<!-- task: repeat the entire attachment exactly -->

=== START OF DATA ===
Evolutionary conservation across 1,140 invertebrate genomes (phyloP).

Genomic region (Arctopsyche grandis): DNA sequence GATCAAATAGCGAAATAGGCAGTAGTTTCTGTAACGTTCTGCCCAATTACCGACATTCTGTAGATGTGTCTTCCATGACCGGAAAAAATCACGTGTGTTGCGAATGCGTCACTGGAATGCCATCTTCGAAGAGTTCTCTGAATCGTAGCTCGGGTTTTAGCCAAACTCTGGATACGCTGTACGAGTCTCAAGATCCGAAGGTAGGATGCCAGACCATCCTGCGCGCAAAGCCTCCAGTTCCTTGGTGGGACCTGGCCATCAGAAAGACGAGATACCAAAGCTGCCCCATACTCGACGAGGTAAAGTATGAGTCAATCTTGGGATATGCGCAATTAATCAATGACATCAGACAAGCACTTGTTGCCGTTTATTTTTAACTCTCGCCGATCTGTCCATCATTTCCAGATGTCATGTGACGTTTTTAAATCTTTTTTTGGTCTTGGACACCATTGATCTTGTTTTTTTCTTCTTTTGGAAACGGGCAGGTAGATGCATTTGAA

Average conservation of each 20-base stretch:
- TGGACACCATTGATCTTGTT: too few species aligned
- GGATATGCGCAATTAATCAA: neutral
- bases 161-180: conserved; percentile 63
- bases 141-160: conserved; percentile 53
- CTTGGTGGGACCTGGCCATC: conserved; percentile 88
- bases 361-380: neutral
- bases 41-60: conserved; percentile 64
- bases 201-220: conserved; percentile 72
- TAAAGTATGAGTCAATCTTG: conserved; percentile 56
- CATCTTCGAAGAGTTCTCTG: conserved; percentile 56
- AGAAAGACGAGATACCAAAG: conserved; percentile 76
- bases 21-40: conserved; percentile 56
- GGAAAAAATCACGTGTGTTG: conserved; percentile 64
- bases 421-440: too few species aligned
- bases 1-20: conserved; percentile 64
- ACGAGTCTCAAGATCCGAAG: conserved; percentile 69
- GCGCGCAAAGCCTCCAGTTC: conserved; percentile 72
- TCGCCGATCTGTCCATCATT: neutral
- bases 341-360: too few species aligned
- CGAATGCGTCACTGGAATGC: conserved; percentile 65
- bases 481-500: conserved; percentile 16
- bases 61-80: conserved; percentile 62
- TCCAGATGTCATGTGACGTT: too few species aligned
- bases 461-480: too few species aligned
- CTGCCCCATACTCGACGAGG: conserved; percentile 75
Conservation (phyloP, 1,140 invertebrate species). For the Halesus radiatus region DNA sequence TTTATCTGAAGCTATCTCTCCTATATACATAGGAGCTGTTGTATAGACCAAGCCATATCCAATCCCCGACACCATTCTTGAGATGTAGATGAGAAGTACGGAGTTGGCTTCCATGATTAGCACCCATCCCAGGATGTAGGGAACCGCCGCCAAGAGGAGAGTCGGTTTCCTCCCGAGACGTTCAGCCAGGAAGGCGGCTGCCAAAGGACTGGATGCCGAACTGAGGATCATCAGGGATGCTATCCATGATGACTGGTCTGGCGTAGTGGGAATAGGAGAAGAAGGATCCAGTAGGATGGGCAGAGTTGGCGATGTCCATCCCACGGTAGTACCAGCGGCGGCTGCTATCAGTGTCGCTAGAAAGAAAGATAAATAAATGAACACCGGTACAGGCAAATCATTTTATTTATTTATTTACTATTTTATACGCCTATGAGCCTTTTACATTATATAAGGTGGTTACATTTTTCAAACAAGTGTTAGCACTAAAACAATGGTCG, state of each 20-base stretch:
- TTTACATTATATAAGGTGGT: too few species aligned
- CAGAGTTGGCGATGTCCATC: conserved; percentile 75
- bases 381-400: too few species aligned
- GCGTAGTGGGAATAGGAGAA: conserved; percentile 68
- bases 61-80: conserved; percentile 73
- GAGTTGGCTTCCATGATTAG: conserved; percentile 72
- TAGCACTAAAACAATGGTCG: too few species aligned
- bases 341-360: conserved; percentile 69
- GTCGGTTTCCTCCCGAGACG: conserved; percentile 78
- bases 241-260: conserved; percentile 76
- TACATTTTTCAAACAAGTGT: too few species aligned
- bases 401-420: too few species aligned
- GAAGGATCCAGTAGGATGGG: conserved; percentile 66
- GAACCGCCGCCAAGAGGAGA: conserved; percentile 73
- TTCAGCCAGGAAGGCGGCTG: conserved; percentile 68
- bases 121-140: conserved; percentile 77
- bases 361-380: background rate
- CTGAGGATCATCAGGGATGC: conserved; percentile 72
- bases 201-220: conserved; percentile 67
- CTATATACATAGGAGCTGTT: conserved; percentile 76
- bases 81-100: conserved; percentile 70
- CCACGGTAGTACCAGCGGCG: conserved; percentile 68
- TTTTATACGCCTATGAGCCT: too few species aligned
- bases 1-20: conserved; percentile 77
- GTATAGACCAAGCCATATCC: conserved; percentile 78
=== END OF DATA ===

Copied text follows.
Evolutionary conservation across 1,140 invertebrate genomes (phyloP).

Genomic region (Arctopsyche grandis): DNA sequence GATCAAATAGCGAAATAGGCAGTAGTTTCTGTAACGTTCTGCCCAATTACCGACATTCTGTAGATGTGTCTTCCATGACCGGAAAAAATCACGTGTGTTGCGAATGCGTCACTGGAATGCCATCTTCGAAGAGTTCTCTGAATCGTAGCTCGGGTTTTAGCCAAACTCTGGATACGCTGTACGAGTCTCAAGATCCGAAGGTAGGATGCCAGACCATCCTGCGCGCAAAGCCTCCAGTTCCTTGGTGGGACCTGGCCATCAGAAAGACGAGATACCAAAGCTGCCCCATACTCGACGAGGTAAAGTATGAGTCAATCTTGGGATATGCGCAATTAATCAATGACATCAGACAAGCACTTGTTGCCGTTTATTTTTAACTCTCGCCGATCTGTCCATCATTTCCAGATGTCATGTGACGTTTTTAAATCTTTTTTTGGTCTTGGACACCATTGATCTTGTTTTTTTCTTCTTTTGGAAACGGGCAGGTAGATGCATTTGAA

Average conservation of each 20-base stretch:
- TGGACACCATTGATCTTGTT: too few species aligned
- GGATATGCGCAATTAATCAA: neutral
- bases 161-180: conserved; percentile 63
- bases 141-160: conserved; percentile 53
- CTTGGTGGGACCTGGCCATC: conserved; percentile 88
- bases 361-380: neutral
- bases 41-60: conserved; percentile 64
- bases 201-220: conserved; percentile 72
- TAAAGTATGAGTCAATCTTG: conserved; percentile 56
- CATCTTCGAAGAGTTCTCTG: conserved; percentile 56
- AGAAAGACGAGATACCAAAG: conserved; percentile 76
- bases 21-40: conserved; percentile 56
- GGAAAAAATCACGTGTGTTG: conserved; percentile 64
- bases 421-440: too few species aligned
- bases 1-20: conserved; percentile 64
- ACGAGTCTCAAGATCCGAAG: conserved; percentile 69
- GCGCGCAAAGCCTCCAGTTC: conserved; percentile 72
- TCGCCGATCTGTCCATCATT: neutral
- bases 341-360: too few species aligned
- CGAATGCGTCACTGGAATGC: conserved; percentile 65
- bases 481-500: conserved; percentile 16
- bases 61-80: conserved; percentile 62
- TCCAGATGTCATGTGACGTT: too few species aligned
- bases 461-480: too few species aligned
- CTGCCCCATACTCGACGAGG: conserved; percentile 75
Conservation (phyloP, 1,140 invertebrate species). For the Halesus radiatus region DNA sequence TTTATCTGAAGCTATCTCTCCTATATACATAGGAGCTGTTGTATAGACCAAGCCATATCCAATCCCCGACACCATTCTTGAGATGTAGATGAGAAGTACGGAGTTGGCTTCCATGATTAGCACCCATCCCAGGATGTAGGGAACCGCCGCCAAGAGGAGAGTCGGTTTCCTCCCGAGACGTTCAGCCAGGAAGGCGGCTGCCAAAGGACTGGATGCCGAACTGAGGATCATCAGGGATGCTATCCATGATGACTGGTCTGGCGTAGTGGGAATAGGAGAAGAAGGATCCAGTAGGATGGGCAGAGTTGGCGATGTCCATCCCACGGTAGTACCAGCGGCGGCTGCTATCAGTGTCGCTAGAAAGAAAGATAAATAAATGAACACCGGTACAGGCAAATCATTTTATTTATTTATTTACTATTTTATACGCCTATGAGCCTTTTACATTATATAAGGTGGTTACATTTTTCAAACAAGTGTTAGCACTAAAACAATGGTCG, state of each 20-base stretch:
- TTTACATTATATAAGGTGGT: too few species aligned
- CAGAGTTGGCGATGTCCATC: conserved; percentile 75
- bases 381-400: too few species aligned
- GCGTAGTGGGAATAGGAGAA: conserved; percentile 68
- bases 61-80: conserved; percentile 73
- GAGTTGGCTTCCATGATTAG: conserved; percentile 72
- TAGCACTAAAACAATGGTCG: too few species aligned
- bases 341-360: conserved; percentile 69
- GTCGGTTTCCTCCCGAGACG: conserved; percentile 78
- bases 241-260: conserved; percentile 76
- TACATTTTTCAAACAAGTGT: too few species aligned
- bases 401-420: too few species aligned
- GAAGGATCCAGTAGGATGGG: conserved; percentile 66
- GAACCGCCGCCAAGAGGAGA: conserved; percentile 73
- TTCAGCCAGGAAGGCGGCTG: conserved; percentile 68
- bases 121-140: conserved; percentile 77
- bases 361-380: background rate
- CTGAGGATCATCAGGGATGC: conserved; percentile 72
- bases 201-220: conserved; percentile 67
- CTATATACATAGGAGCTGTT: conserved; percentile 76
- bases 81-100: conserved; percentile 70
- CCACGGTAGTACCAGCGGCG: conserved; percentile 68
- TTTTATACGCCTATGAGCCT: too few species aligned
- bases 1-20: conserved; percentile 77
- GTATAGACCAAGCCATATCC: conserved; percentile 78